That is a silly question. Any person that suggests that unions and Democracy cannot co-exist needs to explain himself/herself.
I guess I better get started …`
Unions were born out of the abominable conditions created by corporations that had more interests in money than ensuring that their workers were safe and paid decent wages. Lots of people were available to work in the 19th century, keeping wages low, and competition for jobs high. Employers had the attitude that if one worker gets out of hand, fire him, and get a new employee. Or, if a worker dies, hire a new one. With a huge pool of labor, without rights, without organization, people were essentially cattle.
Marx, Lenin, and Sydney and Beatrice Webb all believed in the organization of people, and thus, labor, for the benefit of the Working Class, the Proletariat. Peasants, the uneducated masses, had one asset to bargain with – their own labor, their own sweat, blood, toil, and tears.
People did not organize to simply argue for better wages, benefits, or improved working conditions. No, there were other additional motives to organize, too.
The Knights of Labor, founded in Philadelphia, not only sought typical labor improvements, but also sought to exclude Chinese and other Asians from participating in the labor market.
The American Federation of Labour (AFL) controlled membership. Initially, blacks were allowed memberships to the union, breaking down racial barriers to employment. Later, blacks were not viewed as a skilled work force and were then banned from membership.
Trade Unions, those that specialize in specific economic sectors, electricians, police, teachers, steelworkers, etc., control entry into those fields, employment opportunities in those fields, and job contracts in those fields. Trade Unions control wages and benefits, through collective bargaining.
Trade Unions, through the political influence, then control the expense to the consumer by controlling the economies associated with Labor. Trade Unions control the size of the labor pool by controlling the numbers of people who are licensed or certified. Trade Unions control wages and benefits, and therefore control the price of the service or product. Whether that cost is a Police Officers salary, a Teachers salary, or an Electricians salary, that cost is not established by the Market Prices.
And therein lies the rub.
Information in the 21st century is a far more free-flowing commodity than it ever was in the 19th century, and throughout much of the 20th century. Corporations can behave as they once did, decades ago, abusing employees, however, word will get out about poor business practices, and the company will have a public relations nightmare on their hands.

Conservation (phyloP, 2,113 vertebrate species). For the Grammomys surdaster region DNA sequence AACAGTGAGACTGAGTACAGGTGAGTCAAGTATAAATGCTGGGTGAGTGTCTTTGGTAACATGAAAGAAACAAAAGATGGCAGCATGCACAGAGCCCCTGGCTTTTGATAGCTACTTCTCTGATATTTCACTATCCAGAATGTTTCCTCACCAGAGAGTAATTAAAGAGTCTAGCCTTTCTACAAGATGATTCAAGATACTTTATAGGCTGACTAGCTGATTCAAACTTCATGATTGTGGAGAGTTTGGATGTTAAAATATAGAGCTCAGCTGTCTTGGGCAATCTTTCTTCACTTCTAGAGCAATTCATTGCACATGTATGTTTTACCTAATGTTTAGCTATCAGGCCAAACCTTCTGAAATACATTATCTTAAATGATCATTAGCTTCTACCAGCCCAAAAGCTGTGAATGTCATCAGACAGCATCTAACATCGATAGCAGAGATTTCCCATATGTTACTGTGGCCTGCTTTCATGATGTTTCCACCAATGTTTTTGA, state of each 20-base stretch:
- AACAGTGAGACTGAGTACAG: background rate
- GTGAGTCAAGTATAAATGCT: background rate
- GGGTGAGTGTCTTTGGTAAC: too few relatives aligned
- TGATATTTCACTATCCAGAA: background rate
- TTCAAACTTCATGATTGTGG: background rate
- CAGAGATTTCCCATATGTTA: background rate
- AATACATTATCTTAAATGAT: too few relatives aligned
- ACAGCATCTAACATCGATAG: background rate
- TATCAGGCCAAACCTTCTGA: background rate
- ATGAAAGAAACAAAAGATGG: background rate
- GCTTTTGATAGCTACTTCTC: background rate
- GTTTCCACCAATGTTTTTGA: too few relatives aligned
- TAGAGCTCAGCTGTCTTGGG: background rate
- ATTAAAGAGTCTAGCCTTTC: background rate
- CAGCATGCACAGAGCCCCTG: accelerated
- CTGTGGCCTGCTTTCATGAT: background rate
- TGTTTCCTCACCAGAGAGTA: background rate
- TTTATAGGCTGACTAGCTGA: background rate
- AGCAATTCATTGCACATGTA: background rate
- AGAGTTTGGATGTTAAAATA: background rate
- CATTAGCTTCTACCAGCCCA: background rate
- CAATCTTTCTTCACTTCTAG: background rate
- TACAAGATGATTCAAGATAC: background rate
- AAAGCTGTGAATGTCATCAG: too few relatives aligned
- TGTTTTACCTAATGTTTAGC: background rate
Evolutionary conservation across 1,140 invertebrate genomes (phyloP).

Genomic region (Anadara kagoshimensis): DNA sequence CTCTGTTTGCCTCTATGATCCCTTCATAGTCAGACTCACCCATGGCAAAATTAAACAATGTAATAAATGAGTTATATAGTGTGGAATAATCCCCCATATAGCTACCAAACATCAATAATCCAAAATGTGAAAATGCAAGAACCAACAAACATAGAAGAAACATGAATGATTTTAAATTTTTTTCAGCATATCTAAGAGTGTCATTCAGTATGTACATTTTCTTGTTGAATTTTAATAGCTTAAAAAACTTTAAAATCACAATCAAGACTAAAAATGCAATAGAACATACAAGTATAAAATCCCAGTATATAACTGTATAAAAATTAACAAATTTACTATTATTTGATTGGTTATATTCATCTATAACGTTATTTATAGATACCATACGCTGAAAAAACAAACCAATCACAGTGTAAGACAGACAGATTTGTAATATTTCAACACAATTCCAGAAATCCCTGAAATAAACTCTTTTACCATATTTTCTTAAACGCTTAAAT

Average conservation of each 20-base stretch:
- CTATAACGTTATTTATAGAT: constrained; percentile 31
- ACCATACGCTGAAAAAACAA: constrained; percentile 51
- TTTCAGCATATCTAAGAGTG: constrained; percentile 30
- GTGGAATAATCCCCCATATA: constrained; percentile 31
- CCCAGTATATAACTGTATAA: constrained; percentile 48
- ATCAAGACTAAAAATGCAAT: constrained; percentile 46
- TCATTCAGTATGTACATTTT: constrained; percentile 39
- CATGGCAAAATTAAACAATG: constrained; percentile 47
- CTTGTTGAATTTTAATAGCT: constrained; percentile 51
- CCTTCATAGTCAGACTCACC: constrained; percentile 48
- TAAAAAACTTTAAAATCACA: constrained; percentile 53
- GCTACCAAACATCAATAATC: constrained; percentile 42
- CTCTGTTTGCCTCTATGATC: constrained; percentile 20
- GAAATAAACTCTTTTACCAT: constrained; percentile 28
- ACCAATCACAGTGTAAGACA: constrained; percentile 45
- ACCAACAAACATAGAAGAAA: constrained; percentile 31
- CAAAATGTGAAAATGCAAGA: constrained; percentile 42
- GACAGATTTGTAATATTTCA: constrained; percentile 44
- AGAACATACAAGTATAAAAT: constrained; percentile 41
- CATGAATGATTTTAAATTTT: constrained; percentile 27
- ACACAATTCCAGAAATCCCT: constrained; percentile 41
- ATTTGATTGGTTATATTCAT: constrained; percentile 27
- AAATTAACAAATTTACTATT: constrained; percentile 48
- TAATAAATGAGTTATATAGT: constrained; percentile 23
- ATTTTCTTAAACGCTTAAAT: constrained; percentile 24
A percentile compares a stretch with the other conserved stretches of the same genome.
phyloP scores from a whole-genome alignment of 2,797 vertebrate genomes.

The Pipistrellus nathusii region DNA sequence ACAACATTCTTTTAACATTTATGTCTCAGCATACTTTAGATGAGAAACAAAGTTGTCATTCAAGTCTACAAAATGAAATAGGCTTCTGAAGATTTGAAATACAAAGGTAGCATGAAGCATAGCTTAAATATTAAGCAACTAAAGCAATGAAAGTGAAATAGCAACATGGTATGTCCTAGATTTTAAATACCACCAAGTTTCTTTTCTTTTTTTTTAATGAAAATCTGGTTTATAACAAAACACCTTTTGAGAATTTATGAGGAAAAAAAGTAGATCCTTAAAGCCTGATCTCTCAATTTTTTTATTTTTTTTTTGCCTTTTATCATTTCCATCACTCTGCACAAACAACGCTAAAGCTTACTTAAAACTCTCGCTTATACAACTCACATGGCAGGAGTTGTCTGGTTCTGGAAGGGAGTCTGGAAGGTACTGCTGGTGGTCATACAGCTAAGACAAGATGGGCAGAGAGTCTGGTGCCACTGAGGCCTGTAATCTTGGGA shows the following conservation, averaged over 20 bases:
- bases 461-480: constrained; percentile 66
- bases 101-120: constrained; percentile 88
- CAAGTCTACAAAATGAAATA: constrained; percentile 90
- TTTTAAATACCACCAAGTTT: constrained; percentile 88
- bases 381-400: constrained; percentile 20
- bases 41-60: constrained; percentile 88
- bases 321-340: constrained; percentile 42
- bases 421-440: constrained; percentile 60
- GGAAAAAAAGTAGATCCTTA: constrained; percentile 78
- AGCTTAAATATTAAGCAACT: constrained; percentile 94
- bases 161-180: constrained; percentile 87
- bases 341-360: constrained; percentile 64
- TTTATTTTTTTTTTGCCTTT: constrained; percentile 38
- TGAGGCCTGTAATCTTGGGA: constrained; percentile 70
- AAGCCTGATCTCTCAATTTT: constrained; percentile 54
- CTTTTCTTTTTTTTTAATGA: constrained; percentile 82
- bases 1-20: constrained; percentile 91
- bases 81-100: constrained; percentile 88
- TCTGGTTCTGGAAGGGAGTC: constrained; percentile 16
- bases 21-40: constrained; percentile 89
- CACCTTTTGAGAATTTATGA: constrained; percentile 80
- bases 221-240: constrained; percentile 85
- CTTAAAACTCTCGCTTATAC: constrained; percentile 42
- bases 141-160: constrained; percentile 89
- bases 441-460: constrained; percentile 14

Corporations also have an incentive to treat employees relatively well. Content employees are productive. Productive employees make the corporation money. And, money pleases shareholders. Companies that treat employees poorly are not acting their own best interest, undermining their own investment in people, which undermines the bottom-line, further hurting relationships with stakeholders.
Trade Unions represent Special Interest Groups. In fact, Trade Unions are Special Interest Groups, by definition. They act to protect their own interests above the interests of the larger group.
In Wisconsin, we see these dynamics playing themselves out. Politics of SIGs versus Economics.
Trade Unions (Special Interest Group) are seeking to protect a rarified environment built upon decades of essentially Social Democratic policies that provide a small number of workers benefits unavailable to the majority of workers.
Furthermore, the level of protection afforded to Trade Unions allows for wages to be set and fixed against market prices, provide for public subsidies of benefits, provide levels of protection for employees that are unfit for work, and encourage and promote inefficiencies within all levels of any given occupational sector.
The costs of Trade Unions are far greater than the mere cost per worker in terms of salary and benefits. Society loses the benefit of wage competition, of encouraging innovation, of encouraging and promoting employees through merit, and eliminating wasteful practices, and unproductive employees.
Of course, Unions and Democracy can play together. That is not the question that should be asked.
The real question to be asked is, “Should the Inefficiencies Created by Unions be Tolerated in a Free Market Economy?” Or, “Unions, But At What Cost?”
Trade Unions are political entities that influence everyone’s pocket-book. How deep are people willing to allow Trade Unions to delve into their pockets?
Adam Smith’s “The Wealth of Nations”
Todd Buchholz’s “New Ideas from Dead Economists”
Thomas Sowell’s “Applied Economics: Beyond Stage I”